“When I Heard the Learn’d Astronomer”

 When I heard the learn’d astronomer,
When the proofs, the figures, were ranged in columns before me,
When I was shown the charts and diagrams, to add, divide, and measure them,
When I sitting heard the astronomer where he lectured with much applause in the lecture-room,
How soon unaccountable I became tired and sick,
Till rising and gliding out I wander’d off by myself,
In the mystical moist night-air, and from time to time,
Look’d up in perfect silence at the stars.
-Walt Whitman

Last night I spent some time playing around Star Walk on my iPhone making sure I was ready for a short presentation I’ll be doing today. It reminded of this poem by Walt Whitman. I like Whitman’s poetry in general, but this is a particular favorite. It is simple for Whitman–short, straightforward, but still profound. I so relate to that antsy feeling when I’m overwhelmed by something and just have to GET OUT (and, goodness knows, math can do that to me pretty darn quick), and then there is one of my favorite phrases of all time, “the mystical moist night-air.” And, always, the stars.

Jama’s rounding up Poetry Friday today. Don’t miss the donuts and cookies!

8 Comments

  1. momster
    Posted October 21, 2011 at 6:42 am | Permalink

    You wanted to be an astronomer at a very early age.It was when we watched Cosmos,with Carl Sagan(sp?).You also wanted to be a geologist.You had a little geology kit we explored with.You had an early interest in such things:-)Including poetry;-)

  2. Posted October 21, 2011 at 7:51 am | Permalink

    Such a lovely, lovely poem – it took me some time to love Walt Whitman, because I had an English teacher whose primary purpose in life was to question the man’s sexuality, and I just didn’t want to even hear it, so avoided the poet altogether. Silly me. (Stupid teacher.)

  3. Posted October 21, 2011 at 3:39 pm | Permalink

    What a lovely poem. I also love the “mystical moist night-air” :). Hope your presentation went well today!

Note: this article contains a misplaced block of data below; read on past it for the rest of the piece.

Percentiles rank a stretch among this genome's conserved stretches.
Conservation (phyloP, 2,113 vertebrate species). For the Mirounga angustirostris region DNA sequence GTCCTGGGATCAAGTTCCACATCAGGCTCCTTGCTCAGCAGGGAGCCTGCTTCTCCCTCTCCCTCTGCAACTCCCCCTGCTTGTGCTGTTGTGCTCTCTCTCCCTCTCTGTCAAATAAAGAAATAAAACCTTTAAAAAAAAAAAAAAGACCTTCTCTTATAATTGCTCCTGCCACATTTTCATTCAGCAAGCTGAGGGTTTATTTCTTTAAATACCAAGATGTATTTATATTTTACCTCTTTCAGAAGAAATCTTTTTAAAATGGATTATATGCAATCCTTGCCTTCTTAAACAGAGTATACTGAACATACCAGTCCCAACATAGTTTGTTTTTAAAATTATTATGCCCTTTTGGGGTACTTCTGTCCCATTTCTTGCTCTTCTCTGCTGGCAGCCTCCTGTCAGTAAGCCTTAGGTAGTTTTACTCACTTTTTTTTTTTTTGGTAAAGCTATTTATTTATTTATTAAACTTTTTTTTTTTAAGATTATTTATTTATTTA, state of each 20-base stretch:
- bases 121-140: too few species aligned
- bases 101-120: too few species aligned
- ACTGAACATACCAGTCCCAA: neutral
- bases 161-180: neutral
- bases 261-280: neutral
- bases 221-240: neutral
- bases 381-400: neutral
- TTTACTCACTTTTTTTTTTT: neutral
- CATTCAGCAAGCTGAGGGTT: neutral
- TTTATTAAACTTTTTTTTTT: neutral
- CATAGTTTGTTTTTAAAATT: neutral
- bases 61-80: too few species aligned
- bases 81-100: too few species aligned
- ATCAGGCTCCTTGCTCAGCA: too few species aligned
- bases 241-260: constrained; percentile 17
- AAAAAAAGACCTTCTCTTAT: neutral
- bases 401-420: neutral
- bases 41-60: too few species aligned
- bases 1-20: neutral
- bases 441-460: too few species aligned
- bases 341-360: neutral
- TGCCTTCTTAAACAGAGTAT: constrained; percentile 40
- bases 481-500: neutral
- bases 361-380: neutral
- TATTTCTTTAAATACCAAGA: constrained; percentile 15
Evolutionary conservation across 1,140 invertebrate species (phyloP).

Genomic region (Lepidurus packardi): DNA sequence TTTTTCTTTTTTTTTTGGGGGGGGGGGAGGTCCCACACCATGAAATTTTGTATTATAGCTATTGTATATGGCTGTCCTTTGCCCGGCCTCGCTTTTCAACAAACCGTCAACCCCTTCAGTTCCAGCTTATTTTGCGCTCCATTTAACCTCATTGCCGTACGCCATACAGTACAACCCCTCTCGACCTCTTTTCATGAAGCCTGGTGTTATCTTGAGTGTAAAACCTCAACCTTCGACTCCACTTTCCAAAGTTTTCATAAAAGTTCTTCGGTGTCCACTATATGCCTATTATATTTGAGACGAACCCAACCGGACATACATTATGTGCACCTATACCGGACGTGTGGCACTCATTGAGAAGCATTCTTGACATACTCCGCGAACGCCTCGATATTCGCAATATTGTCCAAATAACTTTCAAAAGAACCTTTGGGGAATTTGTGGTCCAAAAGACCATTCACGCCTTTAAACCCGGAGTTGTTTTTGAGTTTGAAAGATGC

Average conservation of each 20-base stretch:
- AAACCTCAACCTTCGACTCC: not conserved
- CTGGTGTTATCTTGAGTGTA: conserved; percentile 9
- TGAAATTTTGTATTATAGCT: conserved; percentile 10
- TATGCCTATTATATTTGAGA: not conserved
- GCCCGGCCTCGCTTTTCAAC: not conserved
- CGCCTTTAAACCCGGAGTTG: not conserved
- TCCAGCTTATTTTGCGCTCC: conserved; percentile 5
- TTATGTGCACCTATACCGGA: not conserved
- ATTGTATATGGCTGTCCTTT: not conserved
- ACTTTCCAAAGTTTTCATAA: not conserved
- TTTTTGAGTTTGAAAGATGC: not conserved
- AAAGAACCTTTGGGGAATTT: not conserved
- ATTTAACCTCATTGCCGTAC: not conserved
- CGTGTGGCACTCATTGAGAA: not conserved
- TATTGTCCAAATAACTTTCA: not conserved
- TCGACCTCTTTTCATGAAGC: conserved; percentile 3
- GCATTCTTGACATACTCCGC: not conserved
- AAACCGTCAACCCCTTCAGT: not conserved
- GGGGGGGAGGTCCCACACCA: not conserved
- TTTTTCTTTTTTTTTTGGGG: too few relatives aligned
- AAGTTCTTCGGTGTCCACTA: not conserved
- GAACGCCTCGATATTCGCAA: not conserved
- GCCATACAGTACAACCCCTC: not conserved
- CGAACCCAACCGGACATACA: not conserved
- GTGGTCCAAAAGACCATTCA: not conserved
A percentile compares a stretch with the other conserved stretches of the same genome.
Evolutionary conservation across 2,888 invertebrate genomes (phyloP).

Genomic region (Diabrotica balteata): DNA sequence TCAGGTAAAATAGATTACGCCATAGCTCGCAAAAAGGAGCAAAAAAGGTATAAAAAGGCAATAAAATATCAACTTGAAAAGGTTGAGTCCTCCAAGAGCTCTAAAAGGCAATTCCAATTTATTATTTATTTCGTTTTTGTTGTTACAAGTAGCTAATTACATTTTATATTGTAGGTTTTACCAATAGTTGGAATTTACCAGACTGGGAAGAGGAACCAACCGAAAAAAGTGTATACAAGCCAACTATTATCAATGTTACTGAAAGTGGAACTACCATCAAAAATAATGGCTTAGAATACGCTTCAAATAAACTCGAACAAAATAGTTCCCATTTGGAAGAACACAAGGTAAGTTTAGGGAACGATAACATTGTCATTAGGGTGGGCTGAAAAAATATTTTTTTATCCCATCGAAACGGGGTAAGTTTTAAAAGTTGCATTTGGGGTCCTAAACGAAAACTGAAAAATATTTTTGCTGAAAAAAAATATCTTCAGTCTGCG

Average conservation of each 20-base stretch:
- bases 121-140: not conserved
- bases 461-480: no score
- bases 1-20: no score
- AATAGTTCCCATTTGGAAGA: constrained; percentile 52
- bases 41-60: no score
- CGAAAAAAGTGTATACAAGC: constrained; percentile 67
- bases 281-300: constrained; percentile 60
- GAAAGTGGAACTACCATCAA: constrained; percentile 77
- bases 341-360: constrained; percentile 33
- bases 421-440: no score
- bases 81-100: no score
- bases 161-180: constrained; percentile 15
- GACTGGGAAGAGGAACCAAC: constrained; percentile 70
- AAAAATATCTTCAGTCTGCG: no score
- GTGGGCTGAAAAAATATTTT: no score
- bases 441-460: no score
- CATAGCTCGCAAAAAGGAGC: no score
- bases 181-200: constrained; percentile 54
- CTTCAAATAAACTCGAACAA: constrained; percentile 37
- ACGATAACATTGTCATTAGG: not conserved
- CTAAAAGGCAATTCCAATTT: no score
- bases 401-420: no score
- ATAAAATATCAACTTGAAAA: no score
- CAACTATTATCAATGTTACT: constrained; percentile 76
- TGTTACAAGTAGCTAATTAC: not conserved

4. adrienne
    Posted October 21, 2011 at 3:55 pm | Permalink

    Momster, You were exerting influence over me in much the same way I now influence Lucas and Max. Mua-ha-ha.

    Tanita, It seems to me that instructors tend to bring poets’ personal lives into the classroom more frequently than they do novelists’, and why? I often hear people say that it was some biographical thing that turned people off a poet or prevented them from appreciating a poet’s work.

    Jama, It went okay. I was presenting with a group, and I was the most informal presenter by far. For instance, I pointed out how Lucas and I like to use Star Walk to find “Uranus” because to an eleven-year-old (and me), that’s hilarious.

  5. Posted October 22, 2011 at 2:20 am | Permalink

    Leaves of Grass would always remain my favorite Walt Whitman book of all time. I love this poem that you shared here. peace and quiet with the stars after the noisy applause indoors. :)

  6. adrienne
    Posted October 22, 2011 at 11:42 am | Permalink

    I have two copies of Leaves of Grass here at the house, one for upstairs and one for downstairs. Best to keep them close at hand for emergencies.

  7. Posted October 27, 2011 at 7:47 am | Permalink

    Star Walk? Got to check that out. My full moon tour of the arboretum was cancelled due to weather. I hope to reschedule.

    How about an app that reads you Whitman while you gaze up at the universe? Oh. I guess that’s called an audio recording.

    I do have that Poetry Speaks collection which I haven’t pulled out in awhile.

  8. adrienne
    Posted October 27, 2011 at 11:24 am | Permalink

    I am sorry to hear that walk got canceled, Sara. It sounded so cool.

    I think you’d like the Star Walk app. It’s one of my favorite things on my phone.

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